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Physics Performance Reports

For scholars, the ALICE Physics Performance Reports I and II have been published by the Institute of Physics, Journal of Physics G: Nuclear Physics

ALICE: Physics Performance Report, Volume II

ALICE Collaboration, B. Alessandro, F. Antinori, J. A. Belikov, C. Blume, A. Dainese, P. Foka, P. Giubellino, B. Hippolyte, C. Kuhn, G. Martínez, M.Monteno, A. Morsch, T. K. Nayak, J. Nystrand, M. López Noriega, G. Paić, J. Pluta, L. Ramello, J-P Revol, K. Šafařík, J. Schukraft, Y. Schutz, E. Scomparin, R. Snellings, O. Villalobos Baillie and E. Vercellin 2006

 

J. Phys.G: Nucl. Part. Phys. 32 1295-2040

Abstract. ALICE is a general-purpose heavy-ion experiment designed to study the physics of strongly interacting matter and the quark–gluon plasma in nucleus–nucleus collisions at the LHC. It currently involves more than 900 physicists and senior engineers, from both the nuclear and high-energy physics sectors, from over 90 institutions in about 30 countries.

The ALICE detector is designed to cope with the highest particle multiplicities above those anticipated for Pb–Pb collisions (dNch/dy up to 8000) and it will be operational at the start-up of the LHC. In addition to heavy systems, the ALICE Collaboration will study collisions of lower-mass ions, which are a means of varying the energy density, and protons (both pp and pA), which primarily provide reference data for the nucleus–nucleus collisions. In addition, the pp data will allow for a number of genuine pp physics studies.

The detailed design of the different detector systems has been laid down in a number of Technical Design Reports issued between mid-1998 and the end of 2004. The experiment is currently under construction and will be ready for data taking with both proton and heavy-ion beams at the start-up of the LHC.

Since the comprehensive information on detector and physics performance was last published in the ALICE Technical Proposal in 1996, the detector, as well as simulation, reconstruction and analysis software have undergone significant development. The Physics Performance Report (PPR) provides an updated and comprehensive summary of the performance of the various ALICE subsystems, including updates to the Technical Design Reports, as appropriate.

The PPR is divided into two volumes. Volume I, published in 2004 (CERN/LHCC 2003-049, ALICE Collaboration 2004 J. Phys. G: Nucl. Part. Phys. 30 1517–1763), contains in four chapters a short theoretical overview and an extensive reference list concerning the physics topics of interest to ALICE, the experimental conditions at the LHC, a short summary and update of the subsystem designs, and a description of the offline framework and Monte Carlo event generators.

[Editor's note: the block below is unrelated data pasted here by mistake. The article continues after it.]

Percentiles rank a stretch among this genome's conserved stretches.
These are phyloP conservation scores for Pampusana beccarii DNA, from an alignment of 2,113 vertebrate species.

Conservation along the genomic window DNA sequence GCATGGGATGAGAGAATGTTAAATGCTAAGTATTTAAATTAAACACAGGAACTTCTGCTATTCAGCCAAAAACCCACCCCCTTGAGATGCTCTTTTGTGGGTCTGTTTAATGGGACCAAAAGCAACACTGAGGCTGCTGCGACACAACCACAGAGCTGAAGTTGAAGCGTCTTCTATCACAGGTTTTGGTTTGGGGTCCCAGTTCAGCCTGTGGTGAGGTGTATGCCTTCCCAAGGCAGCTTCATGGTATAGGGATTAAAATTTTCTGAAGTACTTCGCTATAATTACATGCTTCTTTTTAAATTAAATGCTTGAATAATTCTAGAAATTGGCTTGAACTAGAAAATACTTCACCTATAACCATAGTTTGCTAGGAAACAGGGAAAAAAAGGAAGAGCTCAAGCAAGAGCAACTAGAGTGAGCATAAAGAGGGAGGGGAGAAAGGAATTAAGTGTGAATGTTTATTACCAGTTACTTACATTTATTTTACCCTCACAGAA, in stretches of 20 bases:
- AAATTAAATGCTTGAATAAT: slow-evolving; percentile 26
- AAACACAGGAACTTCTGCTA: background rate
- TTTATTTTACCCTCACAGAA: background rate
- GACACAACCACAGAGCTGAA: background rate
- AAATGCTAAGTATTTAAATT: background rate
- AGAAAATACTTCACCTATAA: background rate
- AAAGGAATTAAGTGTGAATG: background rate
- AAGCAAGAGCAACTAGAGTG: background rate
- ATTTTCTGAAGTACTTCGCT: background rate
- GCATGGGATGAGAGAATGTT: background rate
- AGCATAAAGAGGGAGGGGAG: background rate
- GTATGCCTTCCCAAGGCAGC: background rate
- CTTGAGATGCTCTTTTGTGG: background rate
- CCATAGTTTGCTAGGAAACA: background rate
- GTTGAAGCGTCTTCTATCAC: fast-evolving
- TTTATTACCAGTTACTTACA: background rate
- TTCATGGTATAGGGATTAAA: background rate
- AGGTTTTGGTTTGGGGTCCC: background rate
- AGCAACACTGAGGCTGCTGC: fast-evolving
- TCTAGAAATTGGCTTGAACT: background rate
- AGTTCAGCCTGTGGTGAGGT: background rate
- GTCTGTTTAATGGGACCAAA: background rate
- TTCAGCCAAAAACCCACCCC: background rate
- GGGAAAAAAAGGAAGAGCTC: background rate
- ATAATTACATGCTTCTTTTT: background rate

The present volume, Volume II, contains the majority of the information relevant to the physics performance in proton–proton, proton–nucleus, and nucleus–nucleus collisions. Following an introductory overview, Chapter 5 describes the combined detector performance and the event reconstruction procedures, based on detailed simulations of the individual subsystems. Chapter 6 describes the analysis and physics reach for a representative sample of physics observables, from global event characteristics to hard processes.

ALICE: Physics Performance Report, Volume I

ALICE Collaboration: F Carminati, P Foka, P Giubellino, A Morsch, G Paic, J-P Revol, K Safarík, Y Schutz and U A Wiedemann (editors)

J. Phys. G: Nucl. Part. Phys. 30 No 11 (November 2004) 1517-1763

Abstract. ALICE is a general-purpose heavy-ion experiment designed to study the physics of strongly interacting matter and the quark–gluon plasma in nucleus–nucleus collisions at the LHC. It currently includes more than 900 physicists and senior engineers, from both nuclear and high-energy physics, from about 80 institutions in 28 countries.

The experiment was approved in February 1997. The detailed design of the different detector systems has been laid down in a number of Technical Design Reports issued between mid-1998 and the end of 2001 and construction has started for most detectors.

Since the last comprehensive information on detector and physics performance was published in the ALICE Technical Proposal in 1996, the detector as well as simulation, reconstruction and analysis software have undergone significant development. The Physics Performance Report (PPR) will give an updated and comprehensive summary of the current status and performance of the various ALICE subsystems, including updates to the Technical Design Reports, where appropriate, as well as a description of systems which have not been published in a Technical Design Report.

The PPR will be published in two volumes. The current Volume I contains:

  1. a short theoretical overview and an extensive reference list concerning the physics topics of interest to ALICE,
  2. relevant experimental conditions at the LHC,
  3. a short summary and update of the subsystem designs, and
  4. a description of the offline framework and Monte Carlo generators.